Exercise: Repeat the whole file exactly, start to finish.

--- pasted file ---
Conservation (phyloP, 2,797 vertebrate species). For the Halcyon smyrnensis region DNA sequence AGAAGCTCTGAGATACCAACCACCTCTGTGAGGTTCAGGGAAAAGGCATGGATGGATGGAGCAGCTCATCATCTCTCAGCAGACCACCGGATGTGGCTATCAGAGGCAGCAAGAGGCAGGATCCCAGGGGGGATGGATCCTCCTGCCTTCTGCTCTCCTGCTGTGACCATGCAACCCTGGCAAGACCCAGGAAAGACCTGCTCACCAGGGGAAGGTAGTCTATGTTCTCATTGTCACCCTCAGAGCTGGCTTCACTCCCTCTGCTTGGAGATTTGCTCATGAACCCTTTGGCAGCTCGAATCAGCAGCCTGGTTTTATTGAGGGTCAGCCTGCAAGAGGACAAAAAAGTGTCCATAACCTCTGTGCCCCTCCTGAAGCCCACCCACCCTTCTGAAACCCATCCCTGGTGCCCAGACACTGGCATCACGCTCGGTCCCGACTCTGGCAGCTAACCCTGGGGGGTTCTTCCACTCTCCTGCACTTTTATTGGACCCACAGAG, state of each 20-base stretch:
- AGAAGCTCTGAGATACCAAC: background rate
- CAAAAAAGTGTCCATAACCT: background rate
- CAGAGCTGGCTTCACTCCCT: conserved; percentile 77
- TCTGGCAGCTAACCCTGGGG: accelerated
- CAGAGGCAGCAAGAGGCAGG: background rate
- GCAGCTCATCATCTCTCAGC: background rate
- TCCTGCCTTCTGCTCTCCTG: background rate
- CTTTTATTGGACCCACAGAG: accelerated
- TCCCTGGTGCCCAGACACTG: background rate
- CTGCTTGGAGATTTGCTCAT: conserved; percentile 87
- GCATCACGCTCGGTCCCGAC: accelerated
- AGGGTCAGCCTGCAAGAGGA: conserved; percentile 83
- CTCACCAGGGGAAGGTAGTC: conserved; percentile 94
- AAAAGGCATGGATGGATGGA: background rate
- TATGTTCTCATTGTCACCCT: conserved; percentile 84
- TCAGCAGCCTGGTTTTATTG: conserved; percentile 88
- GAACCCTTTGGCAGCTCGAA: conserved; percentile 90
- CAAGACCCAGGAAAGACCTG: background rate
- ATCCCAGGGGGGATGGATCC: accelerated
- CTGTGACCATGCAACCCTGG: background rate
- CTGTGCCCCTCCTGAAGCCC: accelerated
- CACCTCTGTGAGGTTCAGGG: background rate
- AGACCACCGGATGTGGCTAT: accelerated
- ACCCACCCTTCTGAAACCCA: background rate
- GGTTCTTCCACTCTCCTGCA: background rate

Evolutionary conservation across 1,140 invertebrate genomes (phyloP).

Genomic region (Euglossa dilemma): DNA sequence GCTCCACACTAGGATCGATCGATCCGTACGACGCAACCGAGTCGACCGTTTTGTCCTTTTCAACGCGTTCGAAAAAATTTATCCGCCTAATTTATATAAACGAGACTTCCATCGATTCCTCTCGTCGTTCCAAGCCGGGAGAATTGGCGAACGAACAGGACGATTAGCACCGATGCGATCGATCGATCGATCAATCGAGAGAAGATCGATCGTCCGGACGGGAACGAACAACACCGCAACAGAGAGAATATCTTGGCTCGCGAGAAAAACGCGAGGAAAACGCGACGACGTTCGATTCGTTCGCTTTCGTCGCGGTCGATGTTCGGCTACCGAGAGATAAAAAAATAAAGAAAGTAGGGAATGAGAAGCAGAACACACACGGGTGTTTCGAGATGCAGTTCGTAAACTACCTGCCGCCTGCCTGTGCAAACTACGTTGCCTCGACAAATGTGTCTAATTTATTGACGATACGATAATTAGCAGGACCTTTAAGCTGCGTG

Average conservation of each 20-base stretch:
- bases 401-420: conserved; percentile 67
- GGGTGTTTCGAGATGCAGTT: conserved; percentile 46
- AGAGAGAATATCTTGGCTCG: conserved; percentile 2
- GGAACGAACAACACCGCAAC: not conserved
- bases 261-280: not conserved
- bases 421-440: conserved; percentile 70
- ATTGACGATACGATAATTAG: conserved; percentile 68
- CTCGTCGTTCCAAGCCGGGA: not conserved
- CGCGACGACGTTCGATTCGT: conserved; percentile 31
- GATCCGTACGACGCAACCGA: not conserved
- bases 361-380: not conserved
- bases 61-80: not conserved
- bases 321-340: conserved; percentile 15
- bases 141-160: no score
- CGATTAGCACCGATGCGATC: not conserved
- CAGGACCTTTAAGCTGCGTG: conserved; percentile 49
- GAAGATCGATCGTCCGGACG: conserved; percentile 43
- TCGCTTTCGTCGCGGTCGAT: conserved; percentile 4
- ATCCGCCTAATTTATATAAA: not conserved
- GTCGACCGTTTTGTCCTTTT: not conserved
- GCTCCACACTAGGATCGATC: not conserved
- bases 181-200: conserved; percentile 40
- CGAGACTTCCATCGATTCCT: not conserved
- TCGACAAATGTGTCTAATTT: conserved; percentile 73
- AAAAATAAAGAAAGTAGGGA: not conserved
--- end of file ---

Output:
Conservation (phyloP, 2,797 vertebrate species). For the Halcyon smyrnensis region DNA sequence AGAAGCTCTGAGATACCAACCACCTCTGTGAGGTTCAGGGAAAAGGCATGGATGGATGGAGCAGCTCATCATCTCTCAGCAGACCACCGGATGTGGCTATCAGAGGCAGCAAGAGGCAGGATCCCAGGGGGGATGGATCCTCCTGCCTTCTGCTCTCCTGCTGTGACCATGCAACCCTGGCAAGACCCAGGAAAGACCTGCTCACCAGGGGAAGGTAGTCTATGTTCTCATTGTCACCCTCAGAGCTGGCTTCACTCCCTCTGCTTGGAGATTTGCTCATGAACCCTTTGGCAGCTCGAATCAGCAGCCTGGTTTTATTGAGGGTCAGCCTGCAAGAGGACAAAAAAGTGTCCATAACCTCTGTGCCCCTCCTGAAGCCCACCCACCCTTCTGAAACCCATCCCTGGTGCCCAGACACTGGCATCACGCTCGGTCCCGACTCTGGCAGCTAACCCTGGGGGGTTCTTCCACTCTCCTGCACTTTTATTGGACCCACAGAG, state of each 20-base stretch:
- AGAAGCTCTGAGATACCAAC: background rate
- CAAAAAAGTGTCCATAACCT: background rate
- CAGAGCTGGCTTCACTCCCT: conserved; percentile 77
- TCTGGCAGCTAACCCTGGGG: accelerated
- CAGAGGCAGCAAGAGGCAGG: background rate
- GCAGCTCATCATCTCTCAGC: background rate
- TCCTGCCTTCTGCTCTCCTG: background rate
- CTTTTATTGGACCCACAGAG: accelerated
- TCCCTGGTGCCCAGACACTG: background rate
- CTGCTTGGAGATTTGCTCAT: conserved; percentile 87
- GCATCACGCTCGGTCCCGAC: accelerated
- AGGGTCAGCCTGCAAGAGGA: conserved; percentile 83
- CTCACCAGGGGAAGGTAGTC: conserved; percentile 94
- AAAAGGCATGGATGGATGGA: background rate
- TATGTTCTCATTGTCACCCT: conserved; percentile 84
- TCAGCAGCCTGGTTTTATTG: conserved; percentile 88
- GAACCCTTTGGCAGCTCGAA: conserved; percentile 90
- CAAGACCCAGGAAAGACCTG: background rate
- ATCCCAGGGGGGATGGATCC: accelerated
- CTGTGACCATGCAACCCTGG: background rate
- CTGTGCCCCTCCTGAAGCCC: accelerated
- CACCTCTGTGAGGTTCAGGG: background rate
- AGACCACCGGATGTGGCTAT: accelerated
- ACCCACCCTTCTGAAACCCA: background rate
- GGTTCTTCCACTCTCCTGCA: background rate

Evolutionary conservation across 1,140 invertebrate genomes (phyloP).

Genomic region (Euglossa dilemma): DNA sequence GCTCCACACTAGGATCGATCGATCCGTACGACGCAACCGAGTCGACCGTTTTGTCCTTTTCAACGCGTTCGAAAAAATTTATCCGCCTAATTTATATAAACGAGACTTCCATCGATTCCTCTCGTCGTTCCAAGCCGGGAGAATTGGCGAACGAACAGGACGATTAGCACCGATGCGATCGATCGATCGATCAATCGAGAGAAGATCGATCGTCCGGACGGGAACGAACAACACCGCAACAGAGAGAATATCTTGGCTCGCGAGAAAAACGCGAGGAAAACGCGACGACGTTCGATTCGTTCGCTTTCGTCGCGGTCGATGTTCGGCTACCGAGAGATAAAAAAATAAAGAAAGTAGGGAATGAGAAGCAGAACACACACGGGTGTTTCGAGATGCAGTTCGTAAACTACCTGCCGCCTGCCTGTGCAAACTACGTTGCCTCGACAAATGTGTCTAATTTATTGACGATACGATAATTAGCAGGACCTTTAAGCTGCGTG

Average conservation of each 20-base stretch:
- bases 401-420: conserved; percentile 67
- GGGTGTTTCGAGATGCAGTT: conserved; percentile 46
- AGAGAGAATATCTTGGCTCG: conserved; percentile 2
- GGAACGAACAACACCGCAAC: not conserved
- bases 261-280: not conserved
- bases 421-440: conserved; percentile 70
- ATTGACGATACGATAATTAG: conserved; percentile 68
- CTCGTCGTTCCAAGCCGGGA: not conserved
- CGCGACGACGTTCGATTCGT: conserved; percentile 31
- GATCCGTACGACGCAACCGA: not conserved
- bases 361-380: not conserved
- bases 61-80: not conserved
- bases 321-340: conserved; percentile 15
- bases 141-160: no score
- CGATTAGCACCGATGCGATC: not conserved
- CAGGACCTTTAAGCTGCGTG: conserved; percentile 49
- GAAGATCGATCGTCCGGACG: conserved; percentile 43
- TCGCTTTCGTCGCGGTCGAT: conserved; percentile 4
- ATCCGCCTAATTTATATAAA: not conserved
- GTCGACCGTTTTGTCCTTTT: not conserved
- GCTCCACACTAGGATCGATC: not conserved
- bases 181-200: conserved; percentile 40
- CGAGACTTCCATCGATTCCT: not conserved
- TCGACAAATGTGTCTAATTT: conserved; percentile 73
- AAAAATAAAGAAAGTAGGGA: not conserved